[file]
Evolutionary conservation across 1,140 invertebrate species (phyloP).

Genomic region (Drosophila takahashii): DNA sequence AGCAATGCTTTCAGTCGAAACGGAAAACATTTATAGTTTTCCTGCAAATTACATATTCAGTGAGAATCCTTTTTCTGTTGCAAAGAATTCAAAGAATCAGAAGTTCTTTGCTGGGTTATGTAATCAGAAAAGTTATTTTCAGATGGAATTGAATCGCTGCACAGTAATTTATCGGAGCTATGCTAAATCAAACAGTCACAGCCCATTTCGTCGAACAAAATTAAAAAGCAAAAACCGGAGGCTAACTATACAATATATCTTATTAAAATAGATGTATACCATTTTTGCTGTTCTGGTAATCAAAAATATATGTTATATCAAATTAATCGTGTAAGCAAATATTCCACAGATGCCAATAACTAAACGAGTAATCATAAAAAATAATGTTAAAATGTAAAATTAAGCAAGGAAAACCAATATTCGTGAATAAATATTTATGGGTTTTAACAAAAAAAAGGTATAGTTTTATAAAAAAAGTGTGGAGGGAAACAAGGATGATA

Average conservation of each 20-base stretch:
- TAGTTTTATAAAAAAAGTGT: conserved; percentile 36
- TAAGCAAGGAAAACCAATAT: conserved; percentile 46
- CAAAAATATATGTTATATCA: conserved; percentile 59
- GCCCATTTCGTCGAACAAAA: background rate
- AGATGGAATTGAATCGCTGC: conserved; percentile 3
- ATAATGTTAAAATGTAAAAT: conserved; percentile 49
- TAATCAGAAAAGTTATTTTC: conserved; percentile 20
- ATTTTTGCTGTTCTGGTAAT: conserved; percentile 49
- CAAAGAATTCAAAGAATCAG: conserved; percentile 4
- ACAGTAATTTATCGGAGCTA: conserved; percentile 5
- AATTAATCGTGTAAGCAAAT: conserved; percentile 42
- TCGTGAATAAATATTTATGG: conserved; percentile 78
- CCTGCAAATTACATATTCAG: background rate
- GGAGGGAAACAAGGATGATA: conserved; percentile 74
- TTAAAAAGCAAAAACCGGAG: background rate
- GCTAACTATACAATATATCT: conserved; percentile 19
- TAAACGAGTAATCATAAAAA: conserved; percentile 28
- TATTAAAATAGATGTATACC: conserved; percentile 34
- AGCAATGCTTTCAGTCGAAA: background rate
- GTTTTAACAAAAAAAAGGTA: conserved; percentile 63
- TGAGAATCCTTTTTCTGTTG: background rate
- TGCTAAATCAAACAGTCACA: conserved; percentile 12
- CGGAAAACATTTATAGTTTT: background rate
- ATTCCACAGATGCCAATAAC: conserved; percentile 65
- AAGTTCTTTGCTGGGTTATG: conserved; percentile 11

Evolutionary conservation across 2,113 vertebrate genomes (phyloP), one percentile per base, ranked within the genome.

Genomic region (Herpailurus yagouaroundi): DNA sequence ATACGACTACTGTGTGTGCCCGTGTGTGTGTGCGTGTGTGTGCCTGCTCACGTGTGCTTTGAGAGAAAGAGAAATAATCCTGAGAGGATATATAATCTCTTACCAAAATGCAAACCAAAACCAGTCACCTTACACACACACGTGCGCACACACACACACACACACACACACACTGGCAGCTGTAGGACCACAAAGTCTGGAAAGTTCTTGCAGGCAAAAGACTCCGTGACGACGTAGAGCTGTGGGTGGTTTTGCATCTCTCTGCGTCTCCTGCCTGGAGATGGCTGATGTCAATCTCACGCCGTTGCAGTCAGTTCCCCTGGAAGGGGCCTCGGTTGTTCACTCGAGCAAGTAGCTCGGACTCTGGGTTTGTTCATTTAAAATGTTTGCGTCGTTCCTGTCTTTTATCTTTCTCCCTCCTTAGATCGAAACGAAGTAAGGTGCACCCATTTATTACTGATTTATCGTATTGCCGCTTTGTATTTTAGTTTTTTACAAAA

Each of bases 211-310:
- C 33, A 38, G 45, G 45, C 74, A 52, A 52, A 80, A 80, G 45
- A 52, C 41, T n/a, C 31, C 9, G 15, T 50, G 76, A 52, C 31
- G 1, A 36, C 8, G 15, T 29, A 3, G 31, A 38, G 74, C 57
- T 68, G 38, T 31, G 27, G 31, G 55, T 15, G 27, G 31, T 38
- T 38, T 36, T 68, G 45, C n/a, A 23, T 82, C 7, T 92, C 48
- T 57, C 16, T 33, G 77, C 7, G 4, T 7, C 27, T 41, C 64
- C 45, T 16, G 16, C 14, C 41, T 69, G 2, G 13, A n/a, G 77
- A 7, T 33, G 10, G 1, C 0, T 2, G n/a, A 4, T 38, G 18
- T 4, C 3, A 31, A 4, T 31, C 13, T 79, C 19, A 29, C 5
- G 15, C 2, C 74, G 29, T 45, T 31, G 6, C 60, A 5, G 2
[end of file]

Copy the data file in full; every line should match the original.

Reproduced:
Evolutionary conservation across 1,140 invertebrate species (phyloP).

Genomic region (Drosophila takahashii): DNA sequence AGCAATGCTTTCAGTCGAAACGGAAAACATTTATAGTTTTCCTGCAAATTACATATTCAGTGAGAATCCTTTTTCTGTTGCAAAGAATTCAAAGAATCAGAAGTTCTTTGCTGGGTTATGTAATCAGAAAAGTTATTTTCAGATGGAATTGAATCGCTGCACAGTAATTTATCGGAGCTATGCTAAATCAAACAGTCACAGCCCATTTCGTCGAACAAAATTAAAAAGCAAAAACCGGAGGCTAACTATACAATATATCTTATTAAAATAGATGTATACCATTTTTGCTGTTCTGGTAATCAAAAATATATGTTATATCAAATTAATCGTGTAAGCAAATATTCCACAGATGCCAATAACTAAACGAGTAATCATAAAAAATAATGTTAAAATGTAAAATTAAGCAAGGAAAACCAATATTCGTGAATAAATATTTATGGGTTTTAACAAAAAAAAGGTATAGTTTTATAAAAAAAGTGTGGAGGGAAACAAGGATGATA

Average conservation of each 20-base stretch:
- TAGTTTTATAAAAAAAGTGT: conserved; percentile 36
- TAAGCAAGGAAAACCAATAT: conserved; percentile 46
- CAAAAATATATGTTATATCA: conserved; percentile 59
- GCCCATTTCGTCGAACAAAA: background rate
- AGATGGAATTGAATCGCTGC: conserved; percentile 3
- ATAATGTTAAAATGTAAAAT: conserved; percentile 49
- TAATCAGAAAAGTTATTTTC: conserved; percentile 20
- ATTTTTGCTGTTCTGGTAAT: conserved; percentile 49
- CAAAGAATTCAAAGAATCAG: conserved; percentile 4
- ACAGTAATTTATCGGAGCTA: conserved; percentile 5
- AATTAATCGTGTAAGCAAAT: conserved; percentile 42
- TCGTGAATAAATATTTATGG: conserved; percentile 78
- CCTGCAAATTACATATTCAG: background rate
- GGAGGGAAACAAGGATGATA: conserved; percentile 74
- TTAAAAAGCAAAAACCGGAG: background rate
- GCTAACTATACAATATATCT: conserved; percentile 19
- TAAACGAGTAATCATAAAAA: conserved; percentile 28
- TATTAAAATAGATGTATACC: conserved; percentile 34
- AGCAATGCTTTCAGTCGAAA: background rate
- GTTTTAACAAAAAAAAGGTA: conserved; percentile 63
- TGAGAATCCTTTTTCTGTTG: background rate
- TGCTAAATCAAACAGTCACA: conserved; percentile 12
- CGGAAAACATTTATAGTTTT: background rate
- ATTCCACAGATGCCAATAAC: conserved; percentile 65
- AAGTTCTTTGCTGGGTTATG: conserved; percentile 11

Evolutionary conservation across 2,113 vertebrate genomes (phyloP), one percentile per base, ranked within the genome.

Genomic region (Herpailurus yagouaroundi): DNA sequence ATACGACTACTGTGTGTGCCCGTGTGTGTGTGCGTGTGTGTGCCTGCTCACGTGTGCTTTGAGAGAAAGAGAAATAATCCTGAGAGGATATATAATCTCTTACCAAAATGCAAACCAAAACCAGTCACCTTACACACACACGTGCGCACACACACACACACACACACACACACTGGCAGCTGTAGGACCACAAAGTCTGGAAAGTTCTTGCAGGCAAAAGACTCCGTGACGACGTAGAGCTGTGGGTGGTTTTGCATCTCTCTGCGTCTCCTGCCTGGAGATGGCTGATGTCAATCTCACGCCGTTGCAGTCAGTTCCCCTGGAAGGGGCCTCGGTTGTTCACTCGAGCAAGTAGCTCGGACTCTGGGTTTGTTCATTTAAAATGTTTGCGTCGTTCCTGTCTTTTATCTTTCTCCCTCCTTAGATCGAAACGAAGTAAGGTGCACCCATTTATTACTGATTTATCGTATTGCCGCTTTGTATTTTAGTTTTTTACAAAA

Each of bases 211-310:
- C 33, A 38, G 45, G 45, C 74, A 52, A 52, A 80, A 80, G 45
- A 52, C 41, T n/a, C 31, C 9, G 15, T 50, G 76, A 52, C 31
- G 1, A 36, C 8, G 15, T 29, A 3, G 31, A 38, G 74, C 57
- T 68, G 38, T 31, G 27, G 31, G 55, T 15, G 27, G 31, T 38
- T 38, T 36, T 68, G 45, C n/a, A 23, T 82, C 7, T 92, C 48
- T 57, C 16, T 33, G 77, C 7, G 4, T 7, C 27, T 41, C 64
- C 45, T 16, G 16, C 14, C 41, T 69, G 2, G 13, A n/a, G 77
- A 7, T 33, G 10, G 1, C 0, T 2, G n/a, A 4, T 38, G 18
- T 4, C 3, A 31, A 4, T 31, C 13, T 79, C 19, A 29, C 5
- G 15, C 2, C 74, G 29, T 45, T 31, G 6, C 60, A 5, G 2